Helicopter AH-1G 68-17083

Information on U.S. Army helicopter AH-1 tail number 68-17083
The Army purchased this helicopter 0769
Total flight hours at this point: 00001659
Date: 01/05/1971 MIA-POW file reference number: 1689
Incident number: 71010519.KIA
Unit: HHT/1/9 CAV
South Vietnam
UTM grid coordinates: ZD060160 (To see this location on a map, go to https://legallandconverter.com/p50.html and search on Grid Reference 48QZD060160)
Original source(s) and document(s) from which the incident was created or updated: Defense Intelligence Agency Reference Notes. Defense Intelligence Agency Helicopter Loss database. Also: 1689 ()
Loss to Inventory

Crew Members:

REFNO Synopsis:
Crash over water of Donald M. Cramer (Refno. 1689) On January 5, 1971, Chief Warrant Officer Cramer and Specialist Fourth Class Ronnie V. Rogers departed from the Hue/Phu Bai Air Field to conduct a test of CWO Cramer's AH-1G Cobra helicopter aircraft armament system. He had been cleared to test his weapons in a free fire zone south southeast of Fire Support Base Normandy. He was last reported in a coastal area of Thua Thien Province approximately 20 kilometers east of the air field. Flying weather at the time was judged to be poor and there was no radio communications with him after takeoff. He did not return from the weapon's system test and both crewmen were declared missing. On January 8, 1971, the body of Specialist Rogers were located on the beach in the general area where the AH-1G was last known to be operating. An autopsy determined the cause of his death was due to drowning. Returning U.S. POWs had no information about the fate of CW2 Cramer. In June 1973 he was declared dead/body not recovered, based on a presumptive finding of death. SYNOPSIS: At 0210 hours on January 5, 1971, CW2 Donald M. Cramer, pilot of an AH1G (tail #67-16083), departed the Hue/Phu Bai Airfield on a training flight mission with SP4 Ronnie V. Rogers aboard. No contact was established after takeoff. When the aircraft failed to return within a reasonable time, efforts were made to establish radio contact. After checking all airfields and contact bases in the area, an aerial search was initiated at 1640 hours, and lasted until dark. On January 8, SP4 Roger's body was found on the beach. The search shifted primarily into the coastline areas until about January 20, with no sightings of the aircraft or of CW2 Cramer. Because it was determined that Rogers had drowned, it was assumed that the aircraft departed its destination (a fire base), and crashed into the South China Sea. CW2 Cramer was never found. He was listed Missing in Action.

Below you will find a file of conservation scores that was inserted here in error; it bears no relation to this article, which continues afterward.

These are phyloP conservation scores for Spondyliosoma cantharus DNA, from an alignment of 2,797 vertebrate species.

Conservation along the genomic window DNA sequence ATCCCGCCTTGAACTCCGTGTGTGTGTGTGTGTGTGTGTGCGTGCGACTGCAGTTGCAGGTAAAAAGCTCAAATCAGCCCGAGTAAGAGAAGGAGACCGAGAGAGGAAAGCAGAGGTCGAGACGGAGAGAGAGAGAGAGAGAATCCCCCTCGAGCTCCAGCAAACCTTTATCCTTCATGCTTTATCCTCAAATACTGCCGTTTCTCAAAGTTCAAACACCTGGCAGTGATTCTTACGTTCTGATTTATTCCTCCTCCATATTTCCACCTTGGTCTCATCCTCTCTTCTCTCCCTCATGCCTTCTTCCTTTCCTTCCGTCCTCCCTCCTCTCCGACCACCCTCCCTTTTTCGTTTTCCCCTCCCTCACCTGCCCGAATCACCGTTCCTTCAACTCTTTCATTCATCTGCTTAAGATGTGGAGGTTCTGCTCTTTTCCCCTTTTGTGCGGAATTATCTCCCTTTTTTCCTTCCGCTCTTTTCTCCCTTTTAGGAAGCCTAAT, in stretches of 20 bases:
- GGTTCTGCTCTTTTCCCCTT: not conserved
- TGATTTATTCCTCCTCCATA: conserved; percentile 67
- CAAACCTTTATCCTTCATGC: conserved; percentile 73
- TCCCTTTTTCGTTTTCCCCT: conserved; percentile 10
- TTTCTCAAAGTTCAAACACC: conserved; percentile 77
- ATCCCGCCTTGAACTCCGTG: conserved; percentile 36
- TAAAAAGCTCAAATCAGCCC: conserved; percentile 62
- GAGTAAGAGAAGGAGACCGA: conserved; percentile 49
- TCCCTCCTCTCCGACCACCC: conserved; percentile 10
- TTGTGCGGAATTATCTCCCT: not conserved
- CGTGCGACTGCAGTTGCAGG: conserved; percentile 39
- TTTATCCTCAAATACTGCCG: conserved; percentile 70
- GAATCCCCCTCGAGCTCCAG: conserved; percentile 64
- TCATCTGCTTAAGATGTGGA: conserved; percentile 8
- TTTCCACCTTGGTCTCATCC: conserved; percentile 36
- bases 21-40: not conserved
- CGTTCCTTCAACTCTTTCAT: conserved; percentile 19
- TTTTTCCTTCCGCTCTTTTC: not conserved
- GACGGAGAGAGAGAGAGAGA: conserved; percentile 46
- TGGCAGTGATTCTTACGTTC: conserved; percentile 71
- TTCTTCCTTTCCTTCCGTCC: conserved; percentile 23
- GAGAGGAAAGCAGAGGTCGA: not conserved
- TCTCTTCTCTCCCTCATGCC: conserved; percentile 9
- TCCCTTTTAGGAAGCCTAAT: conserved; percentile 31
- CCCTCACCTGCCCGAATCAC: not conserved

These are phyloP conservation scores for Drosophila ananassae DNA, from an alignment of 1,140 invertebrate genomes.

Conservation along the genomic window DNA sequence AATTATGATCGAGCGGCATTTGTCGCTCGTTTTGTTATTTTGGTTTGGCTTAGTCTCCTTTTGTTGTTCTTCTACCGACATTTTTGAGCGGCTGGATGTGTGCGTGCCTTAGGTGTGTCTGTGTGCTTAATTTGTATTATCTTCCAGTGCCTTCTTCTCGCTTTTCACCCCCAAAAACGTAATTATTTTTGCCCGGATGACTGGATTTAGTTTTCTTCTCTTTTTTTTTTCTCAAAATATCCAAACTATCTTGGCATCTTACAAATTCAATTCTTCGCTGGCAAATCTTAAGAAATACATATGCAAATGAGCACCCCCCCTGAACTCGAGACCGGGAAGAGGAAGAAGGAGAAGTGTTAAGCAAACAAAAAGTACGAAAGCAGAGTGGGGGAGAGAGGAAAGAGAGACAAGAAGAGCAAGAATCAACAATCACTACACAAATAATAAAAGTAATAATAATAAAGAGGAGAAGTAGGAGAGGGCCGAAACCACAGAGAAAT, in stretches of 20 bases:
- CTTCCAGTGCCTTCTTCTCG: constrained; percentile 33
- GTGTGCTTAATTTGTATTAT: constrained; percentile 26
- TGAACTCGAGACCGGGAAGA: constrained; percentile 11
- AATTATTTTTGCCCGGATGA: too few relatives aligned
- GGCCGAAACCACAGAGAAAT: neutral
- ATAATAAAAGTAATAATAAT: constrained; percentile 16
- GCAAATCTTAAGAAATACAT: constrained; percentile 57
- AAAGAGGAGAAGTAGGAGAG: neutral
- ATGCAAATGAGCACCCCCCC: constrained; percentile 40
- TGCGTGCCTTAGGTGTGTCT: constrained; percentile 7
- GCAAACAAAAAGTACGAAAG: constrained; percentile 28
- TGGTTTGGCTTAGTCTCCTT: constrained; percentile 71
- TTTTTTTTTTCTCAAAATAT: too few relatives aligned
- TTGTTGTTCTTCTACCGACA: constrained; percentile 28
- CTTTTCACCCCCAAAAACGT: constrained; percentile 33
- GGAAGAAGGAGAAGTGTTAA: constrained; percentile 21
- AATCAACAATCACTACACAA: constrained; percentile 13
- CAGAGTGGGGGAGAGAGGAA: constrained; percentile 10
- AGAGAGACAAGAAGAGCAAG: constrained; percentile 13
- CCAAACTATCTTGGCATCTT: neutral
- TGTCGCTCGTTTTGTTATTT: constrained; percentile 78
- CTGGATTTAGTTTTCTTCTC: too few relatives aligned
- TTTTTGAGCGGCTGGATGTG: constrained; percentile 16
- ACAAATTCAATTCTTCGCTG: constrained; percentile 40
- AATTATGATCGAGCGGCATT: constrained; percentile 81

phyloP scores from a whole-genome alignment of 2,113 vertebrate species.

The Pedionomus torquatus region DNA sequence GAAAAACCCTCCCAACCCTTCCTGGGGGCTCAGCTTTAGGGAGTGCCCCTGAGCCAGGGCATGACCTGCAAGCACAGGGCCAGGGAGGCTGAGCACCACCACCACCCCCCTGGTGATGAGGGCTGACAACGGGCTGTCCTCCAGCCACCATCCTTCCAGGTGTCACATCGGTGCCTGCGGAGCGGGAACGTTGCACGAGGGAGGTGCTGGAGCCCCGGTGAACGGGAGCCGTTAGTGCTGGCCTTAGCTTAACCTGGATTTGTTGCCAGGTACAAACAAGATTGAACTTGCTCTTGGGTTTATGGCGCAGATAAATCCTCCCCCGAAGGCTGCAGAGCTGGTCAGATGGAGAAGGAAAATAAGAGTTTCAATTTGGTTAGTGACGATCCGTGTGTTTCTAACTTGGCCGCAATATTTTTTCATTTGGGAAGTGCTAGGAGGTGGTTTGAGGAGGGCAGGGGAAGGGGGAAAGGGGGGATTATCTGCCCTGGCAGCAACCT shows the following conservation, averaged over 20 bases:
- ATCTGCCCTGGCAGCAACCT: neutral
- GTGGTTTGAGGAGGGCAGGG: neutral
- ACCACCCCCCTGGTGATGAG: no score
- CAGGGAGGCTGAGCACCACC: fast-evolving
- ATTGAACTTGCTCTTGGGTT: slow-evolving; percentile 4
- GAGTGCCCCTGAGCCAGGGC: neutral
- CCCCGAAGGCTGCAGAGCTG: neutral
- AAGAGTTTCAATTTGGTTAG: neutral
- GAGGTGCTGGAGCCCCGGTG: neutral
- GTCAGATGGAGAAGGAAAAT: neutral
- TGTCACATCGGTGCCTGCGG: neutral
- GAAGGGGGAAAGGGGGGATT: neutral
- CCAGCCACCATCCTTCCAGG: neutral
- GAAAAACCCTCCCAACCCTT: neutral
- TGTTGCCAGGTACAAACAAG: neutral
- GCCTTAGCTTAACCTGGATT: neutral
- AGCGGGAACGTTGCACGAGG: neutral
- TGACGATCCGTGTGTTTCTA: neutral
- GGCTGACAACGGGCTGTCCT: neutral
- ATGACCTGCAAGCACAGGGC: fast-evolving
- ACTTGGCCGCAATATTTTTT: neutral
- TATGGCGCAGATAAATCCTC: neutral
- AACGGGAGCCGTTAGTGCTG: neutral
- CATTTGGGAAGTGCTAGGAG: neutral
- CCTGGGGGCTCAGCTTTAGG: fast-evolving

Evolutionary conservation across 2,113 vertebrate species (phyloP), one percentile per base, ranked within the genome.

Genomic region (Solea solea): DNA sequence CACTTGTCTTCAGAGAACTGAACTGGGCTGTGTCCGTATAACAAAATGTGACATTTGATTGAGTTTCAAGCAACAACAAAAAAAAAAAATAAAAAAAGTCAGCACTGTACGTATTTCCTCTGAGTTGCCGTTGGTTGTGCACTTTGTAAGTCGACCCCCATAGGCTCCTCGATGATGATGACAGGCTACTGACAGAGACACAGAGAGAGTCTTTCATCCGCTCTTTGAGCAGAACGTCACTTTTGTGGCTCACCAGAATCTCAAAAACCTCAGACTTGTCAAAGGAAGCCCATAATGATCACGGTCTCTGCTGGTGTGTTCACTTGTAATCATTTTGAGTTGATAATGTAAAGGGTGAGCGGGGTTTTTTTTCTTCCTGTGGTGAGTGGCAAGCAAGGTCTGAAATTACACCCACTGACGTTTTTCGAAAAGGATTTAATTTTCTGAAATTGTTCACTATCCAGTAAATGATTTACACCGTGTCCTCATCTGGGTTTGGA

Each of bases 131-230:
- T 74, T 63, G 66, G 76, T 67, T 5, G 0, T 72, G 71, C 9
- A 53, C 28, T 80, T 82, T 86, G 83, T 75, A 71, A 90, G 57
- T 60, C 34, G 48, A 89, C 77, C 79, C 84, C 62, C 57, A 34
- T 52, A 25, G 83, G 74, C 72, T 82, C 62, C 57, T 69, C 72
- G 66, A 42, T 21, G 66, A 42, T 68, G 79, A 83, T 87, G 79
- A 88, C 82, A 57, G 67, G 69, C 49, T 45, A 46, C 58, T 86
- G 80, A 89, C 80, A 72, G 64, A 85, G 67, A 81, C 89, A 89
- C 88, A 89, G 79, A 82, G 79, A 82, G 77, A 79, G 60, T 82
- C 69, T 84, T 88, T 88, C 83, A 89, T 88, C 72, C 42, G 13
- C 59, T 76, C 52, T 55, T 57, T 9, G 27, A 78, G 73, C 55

This record was last updated on 05/25/1998

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Date posted on this site: 11/13/2023

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